Review Summary: The torch-bearers of the new wave of thrash metal step their game up.
Now I'm sure you're very aware of the new wave of thrash metal that has engulfed metal in recent years, and if you have then the chances are that you have heard of Evile. Perhaps considered to be at the forefront of this new wave, Evile's third release is definitely on par and if not better than their debut, 'Enter The Grave', and certainly a step up from their sophomore album 'Infected Nations'.
We can see this straight away with the first two tracks. The album kicks off with 'Five Serpent's Teeth', starting with a slightly eerie guitar interlude before smacking you in the face with some pounding drums and a great duo riff from brothers Matt and Ol Drake. Just by listening to this track, it is clear to see that Matt's vocals have progressed massively from their first two albums, emphasizing more on melody rather than aggression. Some people dislike his new vocal style, but in my opinion it works brilliantly.
Their next track, 'In Dreams Of Terror', is my favourite song in all of Evile's discography. The guitars and drums are particularly brilliant, opening with a lightning fast riff and incredibly quick drumming from drummer Ben Carter. This song is an all-out thrash assault.
The next two songs are a little more relaxed in terms of tempo, particularly track number three, 'Cult'. This is the album's first weak point in my opinion. The riffs and drumming are slightly boring and the song in general does little to keep me interested.
'Eternal Empire' is a better track, opening up with Matt's melodic vocals, singing "What can you say of limited life?/Are you never satisfied?/With no uncertainty to tread, but me..." before shouting "I'd rather be dead!" Then the song erupts into a typically fast riff and speedy drums. One thing that stood out for me in this song is that recently-joined bassist Joel Graham's basslines are actually audible during the verses, something which unfortunately could not be said about previous bassist Mike Alexander, who sadly passed away in October 2009.
When comparing this album to their previous two albums, one thing that pleases me is the short(ish) song lengths. Before even listening to this album, I was delighted to see that the only song which passed the 6 minute mark is 'Xaraya', and then only by 4 seconds. These tracks are long enough to show that Evile are generally good song-writers, but short enough to stop me from getting bored easily, which I could not say about the previous two albums.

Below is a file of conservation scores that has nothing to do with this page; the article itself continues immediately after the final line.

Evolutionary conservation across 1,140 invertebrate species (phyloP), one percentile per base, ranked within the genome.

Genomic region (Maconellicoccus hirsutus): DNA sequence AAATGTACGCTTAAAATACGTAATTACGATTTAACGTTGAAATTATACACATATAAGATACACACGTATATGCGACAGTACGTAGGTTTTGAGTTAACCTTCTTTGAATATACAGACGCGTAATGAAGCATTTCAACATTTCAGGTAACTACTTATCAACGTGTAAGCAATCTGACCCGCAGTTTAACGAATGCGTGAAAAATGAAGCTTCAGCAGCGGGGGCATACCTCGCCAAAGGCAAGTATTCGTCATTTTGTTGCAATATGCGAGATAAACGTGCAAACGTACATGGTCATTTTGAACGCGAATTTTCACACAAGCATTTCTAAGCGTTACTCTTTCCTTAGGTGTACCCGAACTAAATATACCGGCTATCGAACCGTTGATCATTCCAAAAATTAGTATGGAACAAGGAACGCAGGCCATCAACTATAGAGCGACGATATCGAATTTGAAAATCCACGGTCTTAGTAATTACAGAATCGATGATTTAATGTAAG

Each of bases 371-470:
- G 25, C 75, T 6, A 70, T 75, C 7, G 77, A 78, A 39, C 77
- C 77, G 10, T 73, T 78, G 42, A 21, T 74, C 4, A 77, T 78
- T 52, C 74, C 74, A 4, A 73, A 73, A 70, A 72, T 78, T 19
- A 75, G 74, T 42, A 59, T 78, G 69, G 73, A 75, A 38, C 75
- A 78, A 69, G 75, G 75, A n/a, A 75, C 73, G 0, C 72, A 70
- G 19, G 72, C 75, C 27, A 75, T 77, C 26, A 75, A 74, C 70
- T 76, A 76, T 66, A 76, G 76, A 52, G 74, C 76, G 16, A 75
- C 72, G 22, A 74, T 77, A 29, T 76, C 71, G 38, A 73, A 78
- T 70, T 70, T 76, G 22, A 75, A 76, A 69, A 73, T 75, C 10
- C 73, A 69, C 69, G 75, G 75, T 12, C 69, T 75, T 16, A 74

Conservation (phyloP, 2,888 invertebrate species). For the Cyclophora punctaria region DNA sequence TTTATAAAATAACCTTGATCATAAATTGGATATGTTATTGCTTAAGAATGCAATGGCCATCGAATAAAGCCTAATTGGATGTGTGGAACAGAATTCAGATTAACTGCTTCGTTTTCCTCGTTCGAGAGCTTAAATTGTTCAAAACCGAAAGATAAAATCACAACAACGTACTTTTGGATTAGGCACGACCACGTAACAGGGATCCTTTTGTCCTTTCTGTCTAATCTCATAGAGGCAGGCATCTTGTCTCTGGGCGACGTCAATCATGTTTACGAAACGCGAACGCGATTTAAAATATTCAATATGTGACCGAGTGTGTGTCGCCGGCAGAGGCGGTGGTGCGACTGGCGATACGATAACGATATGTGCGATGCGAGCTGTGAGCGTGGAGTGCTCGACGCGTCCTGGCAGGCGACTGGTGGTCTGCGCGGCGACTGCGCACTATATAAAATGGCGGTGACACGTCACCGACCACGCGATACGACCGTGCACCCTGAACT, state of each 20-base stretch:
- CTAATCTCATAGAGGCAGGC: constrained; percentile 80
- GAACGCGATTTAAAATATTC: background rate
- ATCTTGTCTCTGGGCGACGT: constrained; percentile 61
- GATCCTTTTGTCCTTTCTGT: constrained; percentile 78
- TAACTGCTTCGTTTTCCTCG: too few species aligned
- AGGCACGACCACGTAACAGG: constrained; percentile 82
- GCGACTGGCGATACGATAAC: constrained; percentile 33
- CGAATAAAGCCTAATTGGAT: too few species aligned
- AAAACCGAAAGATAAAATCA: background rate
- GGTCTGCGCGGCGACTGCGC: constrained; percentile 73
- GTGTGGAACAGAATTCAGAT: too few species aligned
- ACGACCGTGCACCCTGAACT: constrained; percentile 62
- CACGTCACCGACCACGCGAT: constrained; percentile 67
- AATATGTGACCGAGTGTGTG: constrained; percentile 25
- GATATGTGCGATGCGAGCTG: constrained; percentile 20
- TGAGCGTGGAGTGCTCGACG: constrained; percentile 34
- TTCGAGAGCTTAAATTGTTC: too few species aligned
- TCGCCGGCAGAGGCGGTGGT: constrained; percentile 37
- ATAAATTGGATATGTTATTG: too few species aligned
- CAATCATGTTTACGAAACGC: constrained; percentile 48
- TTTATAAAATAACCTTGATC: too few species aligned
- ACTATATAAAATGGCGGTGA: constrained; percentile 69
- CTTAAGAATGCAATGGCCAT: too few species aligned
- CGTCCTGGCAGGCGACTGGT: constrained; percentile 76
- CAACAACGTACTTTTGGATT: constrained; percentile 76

One thing I didn't expect to see on an Evile album was a ballady-type song, but they have included one here. 'In Memoriam' shows a melodic, gentle and generally different side to Evile. Starting off with a simple bassline and then introducing clean guitars and nice vocals from Matt Drake, this song is just beautiful. The only negative about this song is how shockingly reminiscent it is of Metallica's 'Nothing Else Matters'. The sad thing is, it's not just this song, it's the whole album and Evile in general too. Although still an excellent album, it's not very original, and Evile seem to nearly be a Metallica rip-off, something that people who dislike the band will always have against them. After all, Ben Carter and Matt Drake did start this band (previously known as Metal Militia) as a Metallica cover band.
The album's last two tracks, 'Descent Into Madness' and 'Long Live New Flesh' return to the sheer speed and aggression displayed at the beginning of the album to close off what is possibly Evile's finest album.
Five Serpent's Teeth is all in all an excellent album, topping their previous album Infected Nations and their debut Enter The Grave. What sets it above these two albums is that is has managed to take the positive elements of both of these albums and combine them to make this one. Not only is this Evile's best record, it is one of the finest releases of 2011, and certainly one of the best album's within the new wave of thrash. I'd say the only album that comes close to this within this new wave is Warbringer's Worlds Torn Asunder. To summarise, this album shows that Evile are head and shoulders above most other recent thrash bands and are a forced to be reckoned with.
* Nicely balanced song lengths
* Brilliant rhythm and solo sections on the guitars
* Ben Carter's best drumming display for the band
* Great melodic vocals
* Sound shockingly like Metallica, and while maybe not necessarily a bad thing, it shows a lack of originality
* Bass is inaudible on most songs
* Five Serpent's Teeth
* In Dreams of Terror
* Eternal Empire
* In Memoriam